19 de febrero de 2015 / 21:04 / hace 2 años

Tainted Chinese berries may spur reform of Australian food labelling

* Thirteen Australians have hepatitis A, more cases expected

* Farmers, consumer groups push for changes to product labelling

* Tests continue on berries packed in China

By Jane Wardell

SYDNEY, Feb 20 (Reuters) - An outbreak of hepatitis A in Australia, probably caused by frozen berries packaged in China, is giving added impetus to moves to tighten the country's murky food labelling laws and could fuel a backlash against imported food.

Proposed changes that would more clearly identify the origin of food on supermarket shelves, combined with growing pressure on consumers to buy local produce, may curb the appetite for Chinese imports and could undercut a landmark free trade deal.

"I want to make sure I do everything in my power to say to people 'your safest food is your domestic food'," Federal Agriculture Minister Barnaby Joyce said on Wednesday.

Thirteen Australians have been diagnosed with hepatitis A, a viral disease affecting the liver, after eating frozen mixed berries sold by Patties Foods Ltd and health officials expect to identify more cases in coming weeks.

The berries were grown in Chile and China before being packaged at a Chinese factory, where poor hygiene and tainted water supplies are thought to have caused the health problems. Hepatitis A is passed through contact with material that has been contaminated with faeces from an infected person.

The case has given impetus to a bill introduced into the Australian parliament a week ago by the minority opposition Greens Party, which wants more informative labelling on products for sale in Australia.

Under current laws, the term "made from Australian and imported ingredients" is common, providing no detail on the exact origins of all the ingredients in a product or where it was packaged.

Imported food products have to undergo less stringent safety tests during and after production than local produce, farmers' groups say.

Joyce said the weak country-of-origin labelling laws allowed manufacturers to use "sneaky terms" to "earn a premium" on cheaply made products.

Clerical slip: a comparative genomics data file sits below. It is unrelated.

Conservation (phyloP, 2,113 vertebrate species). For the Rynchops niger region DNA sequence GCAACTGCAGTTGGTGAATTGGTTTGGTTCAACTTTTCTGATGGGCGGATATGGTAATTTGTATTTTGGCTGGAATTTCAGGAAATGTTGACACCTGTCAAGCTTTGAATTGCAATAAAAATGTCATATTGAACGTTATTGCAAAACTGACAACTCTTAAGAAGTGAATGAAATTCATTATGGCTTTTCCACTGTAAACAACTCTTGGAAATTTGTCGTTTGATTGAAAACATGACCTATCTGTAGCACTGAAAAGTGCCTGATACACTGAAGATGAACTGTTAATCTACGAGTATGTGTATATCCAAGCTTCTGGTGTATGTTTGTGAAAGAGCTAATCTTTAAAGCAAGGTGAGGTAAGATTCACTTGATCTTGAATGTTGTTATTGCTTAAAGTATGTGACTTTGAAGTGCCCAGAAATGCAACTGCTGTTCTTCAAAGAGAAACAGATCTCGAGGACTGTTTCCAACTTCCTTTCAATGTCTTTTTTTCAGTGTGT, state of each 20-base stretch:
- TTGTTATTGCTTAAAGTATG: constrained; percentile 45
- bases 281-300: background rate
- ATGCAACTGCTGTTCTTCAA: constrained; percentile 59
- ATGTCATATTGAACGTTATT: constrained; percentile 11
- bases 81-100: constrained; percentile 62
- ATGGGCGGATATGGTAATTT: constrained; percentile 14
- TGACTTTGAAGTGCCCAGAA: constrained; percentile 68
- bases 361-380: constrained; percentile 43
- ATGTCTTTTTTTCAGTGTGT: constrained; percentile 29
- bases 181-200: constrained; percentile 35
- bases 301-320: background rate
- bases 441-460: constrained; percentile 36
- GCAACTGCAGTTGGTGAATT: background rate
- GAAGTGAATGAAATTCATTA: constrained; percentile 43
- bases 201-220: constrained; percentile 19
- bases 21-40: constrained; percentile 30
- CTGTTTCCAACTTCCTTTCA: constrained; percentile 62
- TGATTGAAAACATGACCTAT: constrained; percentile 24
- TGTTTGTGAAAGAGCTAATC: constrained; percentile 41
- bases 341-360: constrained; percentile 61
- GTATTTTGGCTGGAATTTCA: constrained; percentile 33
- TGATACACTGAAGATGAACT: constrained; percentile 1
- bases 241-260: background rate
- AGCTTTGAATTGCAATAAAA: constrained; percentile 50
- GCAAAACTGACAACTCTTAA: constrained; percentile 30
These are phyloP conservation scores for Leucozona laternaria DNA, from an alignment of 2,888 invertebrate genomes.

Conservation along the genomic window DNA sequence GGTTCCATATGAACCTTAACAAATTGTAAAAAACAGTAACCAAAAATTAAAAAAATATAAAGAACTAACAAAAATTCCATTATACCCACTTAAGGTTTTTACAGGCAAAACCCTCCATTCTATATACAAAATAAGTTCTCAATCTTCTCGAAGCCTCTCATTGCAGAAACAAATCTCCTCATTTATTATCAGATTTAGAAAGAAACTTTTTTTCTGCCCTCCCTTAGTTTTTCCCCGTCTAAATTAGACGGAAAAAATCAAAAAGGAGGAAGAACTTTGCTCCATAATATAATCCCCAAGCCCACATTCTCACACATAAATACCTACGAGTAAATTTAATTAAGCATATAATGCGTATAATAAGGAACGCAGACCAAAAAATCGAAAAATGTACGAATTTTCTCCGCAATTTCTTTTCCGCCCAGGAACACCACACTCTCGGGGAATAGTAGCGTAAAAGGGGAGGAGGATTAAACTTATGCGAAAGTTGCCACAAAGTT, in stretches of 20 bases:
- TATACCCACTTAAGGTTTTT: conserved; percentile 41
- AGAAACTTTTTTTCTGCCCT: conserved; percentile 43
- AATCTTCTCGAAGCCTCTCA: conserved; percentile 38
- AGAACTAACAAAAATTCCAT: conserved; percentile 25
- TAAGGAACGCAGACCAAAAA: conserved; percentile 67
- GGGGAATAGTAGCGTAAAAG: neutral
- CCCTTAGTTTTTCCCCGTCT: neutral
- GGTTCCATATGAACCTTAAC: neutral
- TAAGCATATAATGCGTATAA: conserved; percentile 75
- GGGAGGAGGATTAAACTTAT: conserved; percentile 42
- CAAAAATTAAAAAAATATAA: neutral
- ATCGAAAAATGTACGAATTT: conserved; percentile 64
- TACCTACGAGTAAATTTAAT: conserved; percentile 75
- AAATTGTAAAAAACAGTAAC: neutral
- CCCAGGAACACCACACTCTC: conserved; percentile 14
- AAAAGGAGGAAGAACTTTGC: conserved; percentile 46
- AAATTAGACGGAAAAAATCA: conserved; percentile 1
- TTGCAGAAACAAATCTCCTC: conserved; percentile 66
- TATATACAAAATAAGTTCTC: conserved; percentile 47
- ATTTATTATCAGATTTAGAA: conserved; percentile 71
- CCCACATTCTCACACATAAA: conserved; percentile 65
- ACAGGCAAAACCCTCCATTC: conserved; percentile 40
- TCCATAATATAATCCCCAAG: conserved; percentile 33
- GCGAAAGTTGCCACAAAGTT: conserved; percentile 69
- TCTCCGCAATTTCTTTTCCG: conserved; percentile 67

Farming and consumer groups say the case highlights long-term food safety problems in China, the third-largest source of Australia's food imports, where rapid industrialisation has polluted soil and water supplies. Poor hygiene in production and packaging plants is also a big concern.

"The current issue with imported frozen berries highlights the need for clearer country-of-origin labelling, as it appears consumers may have been confused about where they came from," said Ian Harrison, chief executive of lobby group Australian Made Campaign.

"Buy local" campaigns are increasingly prevalent in Australia and are gaining traction.

A July 2013 Roy Morgan poll showed more than 60 percent of Australians sometimes bought products because they were made in Australia even when they were more expensive than imported rivals. Only 12 percent said price would deter them from buying Australian products.

TRADE DEALS

Prime Minister Tony Abbott, who late last year signed a free trade deal with China, is less enamoured with changing country-of-origin labelling laws, saying he is wary of imposing new regulations that could send food prices soaring.

Trade agreements make such changes tricky politically. Australia needs the trade pact with China to help it move from a reliance on exports of coal and iron ore to expanding its food and agricultural shipments to a growing Asian middle class.

There is also the risk of appearing contradictory. Australia is one of a number of countries that have taken action in the World Trade Organization (WTO) against the United States after it introduced its own stronger country-of-origin labelling laws for beef products last year.

Abbott said the government would look at toughening up screening processes for imported goods but put the impetus on the food industry to make its own checks.

Patties Foods has withdrawn the frozen berries from sale and stressed it carried out all the tests required under Australian law but it will probably face a class action lawsuit. Its shares have fallen 10 percent since it announced the product recall over the weekend. (Editing by Alan Raybould)

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